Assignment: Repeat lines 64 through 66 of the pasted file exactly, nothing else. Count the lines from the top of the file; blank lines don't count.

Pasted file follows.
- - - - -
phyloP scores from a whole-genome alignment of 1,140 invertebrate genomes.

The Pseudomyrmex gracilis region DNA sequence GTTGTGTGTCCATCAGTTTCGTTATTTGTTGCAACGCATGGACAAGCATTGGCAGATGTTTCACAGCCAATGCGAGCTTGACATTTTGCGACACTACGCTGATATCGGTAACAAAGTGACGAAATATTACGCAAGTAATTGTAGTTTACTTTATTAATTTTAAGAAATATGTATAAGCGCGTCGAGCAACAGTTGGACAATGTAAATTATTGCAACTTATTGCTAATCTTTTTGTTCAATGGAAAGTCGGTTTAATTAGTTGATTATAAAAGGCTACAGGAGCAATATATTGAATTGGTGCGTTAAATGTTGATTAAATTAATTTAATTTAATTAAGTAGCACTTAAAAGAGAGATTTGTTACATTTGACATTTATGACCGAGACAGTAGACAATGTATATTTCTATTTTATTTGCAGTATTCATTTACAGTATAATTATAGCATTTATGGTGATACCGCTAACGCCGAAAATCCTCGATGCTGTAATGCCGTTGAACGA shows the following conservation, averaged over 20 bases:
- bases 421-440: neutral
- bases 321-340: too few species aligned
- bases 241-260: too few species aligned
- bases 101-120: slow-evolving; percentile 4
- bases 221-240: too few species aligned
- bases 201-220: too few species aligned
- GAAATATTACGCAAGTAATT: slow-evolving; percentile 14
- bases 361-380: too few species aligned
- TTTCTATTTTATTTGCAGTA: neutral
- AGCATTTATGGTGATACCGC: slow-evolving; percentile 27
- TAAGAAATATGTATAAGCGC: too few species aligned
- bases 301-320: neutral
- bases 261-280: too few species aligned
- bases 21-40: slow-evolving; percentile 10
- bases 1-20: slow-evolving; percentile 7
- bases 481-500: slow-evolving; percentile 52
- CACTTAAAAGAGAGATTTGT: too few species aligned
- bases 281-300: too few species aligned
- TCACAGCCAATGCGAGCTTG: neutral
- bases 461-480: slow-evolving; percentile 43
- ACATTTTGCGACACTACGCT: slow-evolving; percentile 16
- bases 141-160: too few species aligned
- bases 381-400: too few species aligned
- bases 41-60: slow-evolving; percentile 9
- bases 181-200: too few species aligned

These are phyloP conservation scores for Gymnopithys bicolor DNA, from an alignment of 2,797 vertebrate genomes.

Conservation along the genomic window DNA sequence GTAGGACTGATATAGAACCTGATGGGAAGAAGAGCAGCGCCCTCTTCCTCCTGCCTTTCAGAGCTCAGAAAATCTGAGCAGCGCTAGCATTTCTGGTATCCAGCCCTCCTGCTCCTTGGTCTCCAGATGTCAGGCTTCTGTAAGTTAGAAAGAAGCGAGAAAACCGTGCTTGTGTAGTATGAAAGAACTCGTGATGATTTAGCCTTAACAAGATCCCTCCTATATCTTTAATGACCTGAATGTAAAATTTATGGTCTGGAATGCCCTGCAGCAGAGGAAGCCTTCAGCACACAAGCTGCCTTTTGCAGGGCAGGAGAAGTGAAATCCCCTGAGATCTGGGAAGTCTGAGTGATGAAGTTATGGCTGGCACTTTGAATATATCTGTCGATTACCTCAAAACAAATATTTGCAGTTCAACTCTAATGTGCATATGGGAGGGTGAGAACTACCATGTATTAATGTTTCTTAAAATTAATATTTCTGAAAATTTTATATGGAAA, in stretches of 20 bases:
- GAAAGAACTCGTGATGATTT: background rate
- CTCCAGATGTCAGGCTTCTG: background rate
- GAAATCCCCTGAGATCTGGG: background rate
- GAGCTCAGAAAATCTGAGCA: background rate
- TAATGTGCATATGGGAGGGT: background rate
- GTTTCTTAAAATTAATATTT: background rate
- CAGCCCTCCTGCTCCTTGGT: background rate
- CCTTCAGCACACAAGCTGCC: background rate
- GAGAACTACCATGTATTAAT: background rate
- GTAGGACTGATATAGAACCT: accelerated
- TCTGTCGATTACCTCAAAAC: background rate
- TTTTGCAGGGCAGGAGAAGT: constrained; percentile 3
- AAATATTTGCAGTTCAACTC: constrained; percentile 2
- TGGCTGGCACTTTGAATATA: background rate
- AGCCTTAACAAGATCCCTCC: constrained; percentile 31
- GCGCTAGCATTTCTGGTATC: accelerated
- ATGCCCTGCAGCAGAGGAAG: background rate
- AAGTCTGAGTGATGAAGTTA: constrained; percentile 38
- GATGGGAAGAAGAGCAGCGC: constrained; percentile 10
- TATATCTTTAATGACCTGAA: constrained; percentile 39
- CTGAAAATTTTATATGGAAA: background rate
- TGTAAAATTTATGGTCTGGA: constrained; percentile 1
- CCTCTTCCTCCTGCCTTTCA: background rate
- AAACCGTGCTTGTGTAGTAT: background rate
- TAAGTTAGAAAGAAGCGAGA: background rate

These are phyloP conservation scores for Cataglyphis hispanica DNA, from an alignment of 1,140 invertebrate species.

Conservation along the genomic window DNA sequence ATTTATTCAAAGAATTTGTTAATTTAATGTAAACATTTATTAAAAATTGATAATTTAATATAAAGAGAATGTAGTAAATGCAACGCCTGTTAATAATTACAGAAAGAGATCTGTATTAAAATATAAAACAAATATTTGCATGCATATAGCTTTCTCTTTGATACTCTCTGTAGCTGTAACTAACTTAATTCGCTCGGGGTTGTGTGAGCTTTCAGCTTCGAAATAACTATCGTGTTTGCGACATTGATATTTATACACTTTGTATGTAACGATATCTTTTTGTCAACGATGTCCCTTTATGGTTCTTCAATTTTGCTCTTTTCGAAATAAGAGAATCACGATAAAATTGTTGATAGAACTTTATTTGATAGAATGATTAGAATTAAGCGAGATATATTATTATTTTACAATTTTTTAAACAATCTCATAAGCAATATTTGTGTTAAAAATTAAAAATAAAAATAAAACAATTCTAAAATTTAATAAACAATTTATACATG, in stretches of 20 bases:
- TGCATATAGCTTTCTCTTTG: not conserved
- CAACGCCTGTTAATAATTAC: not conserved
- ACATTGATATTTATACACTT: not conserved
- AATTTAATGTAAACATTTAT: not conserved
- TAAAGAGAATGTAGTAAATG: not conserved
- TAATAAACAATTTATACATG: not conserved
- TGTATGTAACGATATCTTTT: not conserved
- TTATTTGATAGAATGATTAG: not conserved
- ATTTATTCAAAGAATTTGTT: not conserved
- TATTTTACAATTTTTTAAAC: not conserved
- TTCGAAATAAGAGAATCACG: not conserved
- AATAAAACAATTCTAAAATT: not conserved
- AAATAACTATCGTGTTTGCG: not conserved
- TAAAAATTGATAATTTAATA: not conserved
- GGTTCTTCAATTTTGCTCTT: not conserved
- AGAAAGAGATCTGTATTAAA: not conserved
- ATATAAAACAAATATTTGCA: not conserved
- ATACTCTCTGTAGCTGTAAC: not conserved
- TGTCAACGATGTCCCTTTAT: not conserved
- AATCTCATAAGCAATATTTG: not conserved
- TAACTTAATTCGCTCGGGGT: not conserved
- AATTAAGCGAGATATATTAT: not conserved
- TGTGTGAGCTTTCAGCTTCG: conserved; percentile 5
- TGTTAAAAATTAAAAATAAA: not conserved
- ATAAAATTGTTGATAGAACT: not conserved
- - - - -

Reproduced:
- TTATTTGATAGAATGATTAG: not conserved
- ATTTATTCAAAGAATTTGTT: not conserved
- TATTTTACAATTTTTTAAAC: not conserved